HYDRAULICS IN THE FIRE SERVICE
Included in the following matter, arranged by the editor of this journal, are only the fundamentals of hydraulics as adapted to fire department usage. The methods outlined are recognized by the Civil Sendee authorities as satisfactory for use in fire department examinations in New York City.
Principles of Pressures in Fluids
The six fudamental principles underlying the theory of pressure in fluids may be stated as follows:
- Fluid pressure is perpendicular to any surface on which it acts.
- Fluid pressure at a point in a fluid at rest is of the same intensity in all directions.
- Pressure applied to a confined fluid from without is transmitted in all directions without diminution.
- The downward pressure of a liquid in an open vessel is proportional to its depth.
- The downward pressure of a liquid in an open vessel is proportional to its density,
- The downward pressure of a liquid on the bottom of a vessel is independent of the shape of the vessel itself.
As the most common unit used in the measurement of water is the gallon, a few words regarding its relation to the other units will not be out of place here. There are 231 cubic inches in a U. S. gallon. In a cubic foot there are 12x12x12—1,728 cubic inches. Hence in a cubic foot there are 1728-f-231, or 7.481 gallons. A cubic foot of water of average quality weighs 62.5 pounds. The weight of a gallon is then 62.5/7.481 (the number of gallons in a cubic foot), or 8.35 pounds.
Pressure is usually stated in pounds per square inch. Where static pressure only is encountered it can readily be determined if the head is known, To find the pressure where the head in feet is known it is only necessary to multiply the height of the water column in feet by .434 pounds, the pressure exerted by a column of water one inch square and one foot high, and the pressure in pounds per square inch results. For example, suppose there is a tank on a building and the water in it is just 100 feet above the street level. The pressure at the street level would be 100X-434—43.4 pounds per square inch.
A column of water one square inch in area and one foot high produces a pressure of .434 pounds; in other words, water one foot deep exerts a presure of .434 pounds per square inch. To find the depth of water, or head, required to produce 1 pound pressure divide 1 by .434, and the result is a head of 2.304 feet. To sum up, to find the height of the water column when only the pressure it exerts is known, multiply the pressure in pounds per square inch by 2.304, the height of a 1 square inch column of water producing 1 pound pressure, and the answer is the required height.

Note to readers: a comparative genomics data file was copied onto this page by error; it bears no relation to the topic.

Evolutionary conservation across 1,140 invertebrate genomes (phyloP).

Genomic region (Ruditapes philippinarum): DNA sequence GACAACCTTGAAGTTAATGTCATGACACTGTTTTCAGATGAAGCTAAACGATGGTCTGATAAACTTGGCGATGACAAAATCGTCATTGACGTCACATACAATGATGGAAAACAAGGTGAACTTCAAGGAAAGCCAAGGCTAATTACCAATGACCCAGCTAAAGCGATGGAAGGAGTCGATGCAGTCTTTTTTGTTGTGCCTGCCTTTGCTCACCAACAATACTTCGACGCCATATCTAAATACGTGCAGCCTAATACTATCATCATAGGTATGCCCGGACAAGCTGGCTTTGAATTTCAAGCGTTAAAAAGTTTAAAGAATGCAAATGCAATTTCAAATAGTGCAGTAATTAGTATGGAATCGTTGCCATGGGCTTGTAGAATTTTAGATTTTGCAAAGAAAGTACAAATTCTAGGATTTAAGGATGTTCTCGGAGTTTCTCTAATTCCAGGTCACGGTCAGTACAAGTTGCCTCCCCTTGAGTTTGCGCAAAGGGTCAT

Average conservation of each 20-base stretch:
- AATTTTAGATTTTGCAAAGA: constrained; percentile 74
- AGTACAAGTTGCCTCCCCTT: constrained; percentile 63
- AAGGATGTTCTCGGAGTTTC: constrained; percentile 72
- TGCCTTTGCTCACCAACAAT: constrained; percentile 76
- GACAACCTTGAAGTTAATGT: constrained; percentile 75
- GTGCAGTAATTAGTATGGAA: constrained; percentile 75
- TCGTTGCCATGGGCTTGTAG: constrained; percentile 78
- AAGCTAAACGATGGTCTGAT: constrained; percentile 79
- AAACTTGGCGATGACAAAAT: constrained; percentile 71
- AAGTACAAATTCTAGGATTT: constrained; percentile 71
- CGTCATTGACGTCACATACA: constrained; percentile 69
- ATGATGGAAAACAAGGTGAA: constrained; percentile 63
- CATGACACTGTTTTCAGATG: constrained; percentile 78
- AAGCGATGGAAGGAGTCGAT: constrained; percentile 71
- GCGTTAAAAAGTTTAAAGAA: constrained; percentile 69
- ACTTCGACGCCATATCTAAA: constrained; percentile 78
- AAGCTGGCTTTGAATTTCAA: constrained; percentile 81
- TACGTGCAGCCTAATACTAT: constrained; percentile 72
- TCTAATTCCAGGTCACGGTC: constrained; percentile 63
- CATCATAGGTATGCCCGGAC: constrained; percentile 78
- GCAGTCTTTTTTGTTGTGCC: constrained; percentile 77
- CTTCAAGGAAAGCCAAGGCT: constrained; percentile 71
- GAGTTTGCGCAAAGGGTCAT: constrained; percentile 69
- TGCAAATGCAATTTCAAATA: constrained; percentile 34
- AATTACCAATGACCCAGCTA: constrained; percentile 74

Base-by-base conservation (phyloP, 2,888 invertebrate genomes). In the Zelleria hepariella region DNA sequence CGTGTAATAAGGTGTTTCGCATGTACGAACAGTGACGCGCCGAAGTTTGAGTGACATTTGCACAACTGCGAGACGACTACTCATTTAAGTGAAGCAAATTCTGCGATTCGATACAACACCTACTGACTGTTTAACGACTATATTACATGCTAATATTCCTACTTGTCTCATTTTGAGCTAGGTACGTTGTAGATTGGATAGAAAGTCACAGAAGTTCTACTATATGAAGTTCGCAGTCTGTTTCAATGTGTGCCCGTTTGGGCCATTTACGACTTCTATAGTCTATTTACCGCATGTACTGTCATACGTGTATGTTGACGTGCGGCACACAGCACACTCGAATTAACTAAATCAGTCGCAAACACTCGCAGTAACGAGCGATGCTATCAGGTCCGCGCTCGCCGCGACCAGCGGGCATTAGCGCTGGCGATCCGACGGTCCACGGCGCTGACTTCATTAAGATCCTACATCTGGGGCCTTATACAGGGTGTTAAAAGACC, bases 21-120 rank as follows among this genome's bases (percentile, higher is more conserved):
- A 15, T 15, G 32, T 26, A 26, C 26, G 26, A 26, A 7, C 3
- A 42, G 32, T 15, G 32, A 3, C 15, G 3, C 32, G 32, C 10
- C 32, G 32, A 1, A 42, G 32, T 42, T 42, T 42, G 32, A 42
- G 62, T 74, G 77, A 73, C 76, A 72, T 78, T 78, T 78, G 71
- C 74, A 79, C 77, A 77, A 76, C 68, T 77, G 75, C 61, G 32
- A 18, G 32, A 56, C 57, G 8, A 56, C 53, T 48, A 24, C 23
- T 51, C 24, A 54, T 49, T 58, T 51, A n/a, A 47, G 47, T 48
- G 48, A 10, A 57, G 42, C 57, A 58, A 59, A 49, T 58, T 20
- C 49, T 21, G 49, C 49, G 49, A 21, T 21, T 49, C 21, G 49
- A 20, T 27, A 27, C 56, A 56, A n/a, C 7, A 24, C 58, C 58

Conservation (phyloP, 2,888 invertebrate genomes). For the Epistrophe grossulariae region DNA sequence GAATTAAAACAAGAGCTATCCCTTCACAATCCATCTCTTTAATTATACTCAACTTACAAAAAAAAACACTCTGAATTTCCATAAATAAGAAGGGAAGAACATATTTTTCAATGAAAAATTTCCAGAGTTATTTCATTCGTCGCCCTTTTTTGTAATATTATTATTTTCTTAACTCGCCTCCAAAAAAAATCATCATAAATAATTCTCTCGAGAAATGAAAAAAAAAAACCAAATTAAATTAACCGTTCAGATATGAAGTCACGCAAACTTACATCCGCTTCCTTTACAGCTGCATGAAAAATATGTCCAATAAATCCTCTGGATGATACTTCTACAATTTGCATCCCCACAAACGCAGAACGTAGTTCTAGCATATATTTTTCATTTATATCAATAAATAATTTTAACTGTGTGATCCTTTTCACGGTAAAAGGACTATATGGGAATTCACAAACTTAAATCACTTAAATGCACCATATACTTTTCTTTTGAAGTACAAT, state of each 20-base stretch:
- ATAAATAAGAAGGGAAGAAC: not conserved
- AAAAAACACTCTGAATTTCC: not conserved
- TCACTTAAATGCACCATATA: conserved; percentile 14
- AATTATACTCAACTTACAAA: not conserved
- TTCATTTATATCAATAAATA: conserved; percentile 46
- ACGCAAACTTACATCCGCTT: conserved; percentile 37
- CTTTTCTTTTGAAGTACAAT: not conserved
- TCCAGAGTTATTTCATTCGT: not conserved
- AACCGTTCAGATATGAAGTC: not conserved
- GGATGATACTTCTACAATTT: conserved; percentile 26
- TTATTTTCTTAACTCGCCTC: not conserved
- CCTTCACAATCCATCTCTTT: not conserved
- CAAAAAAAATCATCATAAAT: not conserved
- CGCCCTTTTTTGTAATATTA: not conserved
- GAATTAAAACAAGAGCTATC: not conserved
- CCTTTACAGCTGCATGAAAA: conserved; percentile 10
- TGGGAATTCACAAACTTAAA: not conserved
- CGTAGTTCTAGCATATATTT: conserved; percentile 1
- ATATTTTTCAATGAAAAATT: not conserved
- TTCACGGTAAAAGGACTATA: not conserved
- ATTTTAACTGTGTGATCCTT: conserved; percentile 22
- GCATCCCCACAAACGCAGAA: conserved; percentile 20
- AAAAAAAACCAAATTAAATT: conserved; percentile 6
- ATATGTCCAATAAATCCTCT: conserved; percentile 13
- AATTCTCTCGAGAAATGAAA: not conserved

Suction may be termed the reverse of pressure, the same as pulling, the reverse of pushing. But the term suction is misleading. The conception of sucking water as the act of pulling or drawing water is erroneous; for to draw or pull an object prescribes the necessity of having some form of connection to it. In the case of sucking up water, what is really done is to reduce the air pressure in an airtight vessel in direct communication with a source of water supply by removing the contained air, the atmospheric pressure outside forcing the water into the vessel.
For ordinary use the average atmospheric pressure is taken at 14.7 pounds per square inch. This pressure is capable of sustaining a column of water 33.9 feet in height, or a column of mercury 29.9 inches in height, under a perfect vacuum.
Effect of Atmospheric Pressure on Pumps
Fire engines when in good condition can lift water a vertical distance of about 25 feet at sea level. In other words, they can reduce the air pressure above the water to such an extent that the 14.7 pounds of atmospheric pressure forces the water up vertically a distance of 25 feet. If, however, the engine were stationed two miles above sea level, the atmospheric pressure would be only 9.8 pounds and the same pumps would only be capable of lifting water about 17 feet.
(To be Continued)